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Coral Bleaching Is the New Normal

A true representation of the Anthropocene.

Rebecca Flowers

Image: Stop Adani/Flickr

For those of us living in the Anthropocene, evidence of climate change slaps us in the face on a daily basis (like snow literally hitting me in the face last week during the blizzard). But coral reefs are often far from our minds.

Corals come in a wide range of colors for your viewing pleasure, and this color comes from the algae that live within their tissues in a mutually beneficial, or symbiotic, relationship. The algae gives corals energy, and in return the corals give shelter and nutrients to the algae. When corals get stressed out, though, like when it’s just too damn hot in the water, they expel the algae in a phenomenon called coral bleaching, because the lack of algae turns the corals white. Corals can live for a time without the algae, but they will eventually begin to starve and die.

Coral reefs offer far more to the human race than colorful dives and awesome fish. “Food security, shoreline protection and livelihoods from reef tourism provide the social and economic motivation for saving reefs,” Terry Hughes, the lead author of a paper on coral bleaching that was published last week in Science and one of the world’s leading researchers on coral bleaching, told me in an email.

In the paper published yesterday, “Spatial and temporal patterns of mass bleaching of corals in the Anthropocene,” a group of researchers including Hughes investigated the global frequency of severe coral bleaching events. Severe bleaching is when more than 30 percent of corals are bleached in an area of tens to hundreds of kilometers. As Hughes, one of the world’s leading researchers on coral bleaching, said, “Coral bleaching is the new normal.”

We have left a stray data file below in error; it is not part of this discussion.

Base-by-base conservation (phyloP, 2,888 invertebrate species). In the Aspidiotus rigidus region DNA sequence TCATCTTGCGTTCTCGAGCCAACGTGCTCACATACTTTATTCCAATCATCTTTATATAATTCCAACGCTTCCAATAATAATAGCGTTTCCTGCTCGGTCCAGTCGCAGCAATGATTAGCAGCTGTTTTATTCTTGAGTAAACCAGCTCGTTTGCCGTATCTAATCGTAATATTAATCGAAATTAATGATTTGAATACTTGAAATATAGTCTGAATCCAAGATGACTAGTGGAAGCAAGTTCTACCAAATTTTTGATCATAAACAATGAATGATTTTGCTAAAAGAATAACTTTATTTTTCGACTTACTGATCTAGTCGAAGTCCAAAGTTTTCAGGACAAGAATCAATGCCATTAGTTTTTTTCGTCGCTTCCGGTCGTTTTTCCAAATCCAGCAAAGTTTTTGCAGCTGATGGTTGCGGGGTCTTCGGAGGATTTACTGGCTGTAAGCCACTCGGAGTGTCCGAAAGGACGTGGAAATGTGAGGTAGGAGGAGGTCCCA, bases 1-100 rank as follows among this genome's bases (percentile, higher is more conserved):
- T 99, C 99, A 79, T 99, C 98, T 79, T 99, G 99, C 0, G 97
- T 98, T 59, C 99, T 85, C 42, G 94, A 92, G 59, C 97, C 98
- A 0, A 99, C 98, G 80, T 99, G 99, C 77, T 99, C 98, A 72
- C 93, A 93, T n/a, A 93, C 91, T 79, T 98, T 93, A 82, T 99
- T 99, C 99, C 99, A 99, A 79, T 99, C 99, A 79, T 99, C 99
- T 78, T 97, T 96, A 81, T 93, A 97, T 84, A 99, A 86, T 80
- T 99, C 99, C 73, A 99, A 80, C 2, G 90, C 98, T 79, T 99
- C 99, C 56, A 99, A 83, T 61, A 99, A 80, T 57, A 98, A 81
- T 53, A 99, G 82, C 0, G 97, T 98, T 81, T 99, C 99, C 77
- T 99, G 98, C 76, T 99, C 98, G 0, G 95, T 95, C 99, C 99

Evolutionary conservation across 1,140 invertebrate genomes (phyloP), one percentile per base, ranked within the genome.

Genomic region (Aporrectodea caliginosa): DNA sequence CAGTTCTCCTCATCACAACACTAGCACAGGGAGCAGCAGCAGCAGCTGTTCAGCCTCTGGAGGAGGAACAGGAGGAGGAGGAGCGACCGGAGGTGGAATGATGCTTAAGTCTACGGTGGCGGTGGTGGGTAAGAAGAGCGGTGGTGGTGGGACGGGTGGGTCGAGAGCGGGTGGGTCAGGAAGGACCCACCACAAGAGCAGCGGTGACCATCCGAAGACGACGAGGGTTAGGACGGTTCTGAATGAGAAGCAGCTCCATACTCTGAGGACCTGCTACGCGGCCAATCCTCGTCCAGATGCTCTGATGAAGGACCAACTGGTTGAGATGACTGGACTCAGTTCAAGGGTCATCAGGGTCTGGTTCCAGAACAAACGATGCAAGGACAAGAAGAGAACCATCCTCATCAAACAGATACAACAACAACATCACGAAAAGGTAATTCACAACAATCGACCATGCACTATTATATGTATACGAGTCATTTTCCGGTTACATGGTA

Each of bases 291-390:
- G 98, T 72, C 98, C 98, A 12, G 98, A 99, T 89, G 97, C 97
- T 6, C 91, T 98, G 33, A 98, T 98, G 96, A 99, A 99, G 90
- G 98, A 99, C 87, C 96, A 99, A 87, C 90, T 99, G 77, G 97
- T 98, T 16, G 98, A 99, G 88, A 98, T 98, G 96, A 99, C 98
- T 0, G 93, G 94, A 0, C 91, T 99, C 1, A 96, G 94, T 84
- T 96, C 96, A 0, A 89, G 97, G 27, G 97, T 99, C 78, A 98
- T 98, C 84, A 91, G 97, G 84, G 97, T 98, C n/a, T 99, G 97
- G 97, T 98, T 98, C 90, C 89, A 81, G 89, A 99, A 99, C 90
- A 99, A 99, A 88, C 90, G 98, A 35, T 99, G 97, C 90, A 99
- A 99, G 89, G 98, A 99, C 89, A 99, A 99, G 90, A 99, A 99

The researchers compiled a four-decade history of recurrent bleaching from 100 globally-distributed coral reef locations in 54 countries, examining timing, recurrence, and intensity of bleaching episodes. They began with 1980 because, according to coral growth bands, mass bleaching did not occur before this date, Hughes said.

The researchers found that, since 1980, the frequency of severe coral bleaching events has increased from once every 25 to 30 years to once every 5.9 years. They also found that the risk of such events has increased by 4 percent every year since 1980. This makes sense, considering their finding that the global temperature conditions for bleaching are becoming more prevalent according to climate modeling.

Figure 3 from Hughes et al. shows the global extent of coral bleaching from 2015 to 2016, with red circles representing severe bleaching (>30% of corals), orange moderate (<30% of corals), and blue no substantial bleaching.

This is the first global study tracking the trend in coral bleaching over the past four decades, Hughes told me. It comes at an opportune time in the wake of the 2015-2016 bleaching event, that impacted 75 percent of the reefs examined in the study.

“The evidence for global warming and its impacts on people and ecosystems is undeniable,” Hughes said.

The number of coral bleaching events are clearly increasing in concordance with the global temperature rise, despite geographic variation. Hughes said only halting climate change will permanently end the problem of global coral bleaching.

“Local action can help speed up recovery, and are important,” Hughes wrote. “But the future of coral reefs hinges on rapid action on greenhouse gas emissions.